5 Interesting Facts about New Hampshire

Photo: The Crazy Tourist

Known by four different nicknames: the Granite State, Mother of Rivers, White Mountain State, and the Switzerland of America, New Hampshire welcomes visitors from around the world year-round. The state of firsts, New Hampshire had the first citizen to become a U.S. Attorney General, the first American in Space, the first state to declare its independence from England, and was the world’s first alarm clock.

Budweiser Brewery Experience

Photo: Budweiser

When the brewery first opened in 1970, it only brewed two brands. As the brewery advanced, it began to brew up to 20 different brands, including Bass and Redbridge. Over the past 50 years, this brewery has won more Global Budweiser cups and Brewmaster Cups than any of the other Budweiser Breweries. This brewery also focuses on sustainability and has reduced the water usage of the facility by 66% since the early 2000s. Beer lovers flock to this brewery to see the iconic Budweiser Clydesdales and tour the facility.


Funspot Family Entertainment Center is an arcade that features one of the largest collections of late-1970s to mid-1980s games in the world. It is located in the village of Weirs Beach in Laconia and is also home to the American Classic Arcade Museum which features over 250 pre-1987 video games and pinball machines. Guests can enjoy games like PacMan, Donkey Kong, Frogger, Space Invaders, and Centipede. It is here where adults can re-live a bit of their past, spending hours with their faces illuminated only by the glow of a screen, putting token after token into their favorite game from their childhood.

The Old Man of the Mountain

CROPPED VERSION OF ORIGINAL PHOTO — FROM MERLIN ARCHIVE DO NOT RESEND TO LIBRARY **FILE** An U.S. flag hangs over the brow of the Old Man of the Mountain in Franconia, N.H., Tuesday Oct. 2, 2001. The Old Man of the Mountain, a stern granite profile that symbolized the state’s independence and stubbornness, is gone, likely the victim of the same natural forces that created it thousands of years ago. A state park trails crew reported at about 7:30 Saturday, May 3, 2003, that the 40-foot tall face was gone from Profile Mountain. (AP Photo/Jim Cole) Library Tag 05112003 Ideas Library tag 11102003 Metro Library Tag 05022004 Metro Library Tag 07112004 Globe NorthWest 1, 2 Library Tag 05032009 National/Foreign Page One Library Tag 06132010 National/Foreign

The most iconic symbol of New Hampshire is that of the Old Man of the Mountain. It’s on everything like their license plates, state quarter, highway signs, State Trooper cruisers and even inspired Nathaniel Hawthorne’s short story “The Great Stone Face”. For centuries, perhaps much longer, the Old Man of the Mountain stood watch over New Hampshire’s White Mountains. It consisted of five granite cliff ledges that jutted out from Cannon Mountain. When viewed from the North, the rock formation looked like a profile of an old man. However, after years of thawing and refreezing the rock formation collapsed in 2003. The heartbroken residents of New Hampshire left flowers at the base of the mountain. In 2011, a memorial to the Old Man of the Mountains opened at Profile Plaza. It consists of seven rods with a different part of the Old Man’s profile on them and when you align them just right, it sort of returns the Old Man to the mountain. There have been attempts to return the pieces of granite to the mountain but none have been successful so far.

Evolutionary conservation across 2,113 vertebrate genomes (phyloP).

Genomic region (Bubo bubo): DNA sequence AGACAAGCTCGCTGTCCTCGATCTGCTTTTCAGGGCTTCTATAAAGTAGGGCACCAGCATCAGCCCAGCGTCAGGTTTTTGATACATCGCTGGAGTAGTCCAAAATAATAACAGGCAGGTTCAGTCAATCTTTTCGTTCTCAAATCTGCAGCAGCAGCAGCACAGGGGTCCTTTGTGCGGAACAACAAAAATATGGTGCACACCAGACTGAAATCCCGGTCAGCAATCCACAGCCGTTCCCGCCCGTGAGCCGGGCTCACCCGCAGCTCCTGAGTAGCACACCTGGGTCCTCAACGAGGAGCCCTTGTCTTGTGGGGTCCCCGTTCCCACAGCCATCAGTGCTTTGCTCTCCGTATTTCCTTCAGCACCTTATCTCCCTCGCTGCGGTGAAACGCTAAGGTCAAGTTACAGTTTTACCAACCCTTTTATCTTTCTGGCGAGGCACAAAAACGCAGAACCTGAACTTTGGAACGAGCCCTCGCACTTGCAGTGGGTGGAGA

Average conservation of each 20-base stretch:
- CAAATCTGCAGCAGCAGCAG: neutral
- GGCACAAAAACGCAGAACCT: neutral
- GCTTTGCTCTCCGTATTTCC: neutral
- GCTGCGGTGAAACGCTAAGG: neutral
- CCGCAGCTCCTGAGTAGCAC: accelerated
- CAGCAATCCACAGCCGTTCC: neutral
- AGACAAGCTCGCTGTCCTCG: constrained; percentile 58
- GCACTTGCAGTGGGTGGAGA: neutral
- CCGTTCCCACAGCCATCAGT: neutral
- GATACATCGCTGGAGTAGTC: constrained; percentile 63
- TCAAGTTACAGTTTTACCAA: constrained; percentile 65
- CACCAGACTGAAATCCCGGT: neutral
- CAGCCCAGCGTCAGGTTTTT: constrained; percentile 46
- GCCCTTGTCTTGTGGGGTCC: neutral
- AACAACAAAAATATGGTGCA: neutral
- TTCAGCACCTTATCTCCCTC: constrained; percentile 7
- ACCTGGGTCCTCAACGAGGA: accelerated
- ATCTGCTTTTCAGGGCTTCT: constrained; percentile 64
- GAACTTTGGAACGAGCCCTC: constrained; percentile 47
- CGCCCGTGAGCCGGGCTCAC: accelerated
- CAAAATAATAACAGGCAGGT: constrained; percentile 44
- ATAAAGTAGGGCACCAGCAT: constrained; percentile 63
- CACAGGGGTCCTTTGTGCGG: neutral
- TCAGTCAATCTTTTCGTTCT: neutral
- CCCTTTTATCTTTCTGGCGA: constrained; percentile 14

Dr. Seuss

The famed children’s author was born in New Hampshire, that is the pen name was. Theodor Geisel attended New Hampshire’s famed Ivy League school Dartmouth and graduated in 1925. One night he was caught drinking on campus and was banned from writing for The Dartmouth Jack-O-Lantern, the school’s humor magazine. He came up with the pen name of “Seuss” so he could keep writing for them. Later he added “Dr.” to it, saying that his father had always wished he’d become a doctor. 

Mystery Hill

In the woods of Salem, New Hampshire there is a place known as Mystery Hill or more commonly today, America’s Stonehenge. It has underground chambers, small stone walls, strange rock arrangements and a granite outcropping with stone structures and some grooves. The origins of the site have been debated. Some believe that it is the site of some ancient civilization, the remains of a long-lost Irish monastery, Native American, or the work of 18th and 19th century farmers. The site was mostly ignored until 1937, when William Goodwin purchased it and opened it to the public. He pushed the theory that it was somehow connected to Vikings. A few decades later it would change hands again and began to attract notice of the scientific community. Many people studied it and all came to their own conclusions. Some believed it had elements added to it, to make it more mysterious. The most likely answer is that it was used by the ancient people and Native Americans of the area then the early colonial settlers used it as well. No matter where it came from, it is an interesting site to see.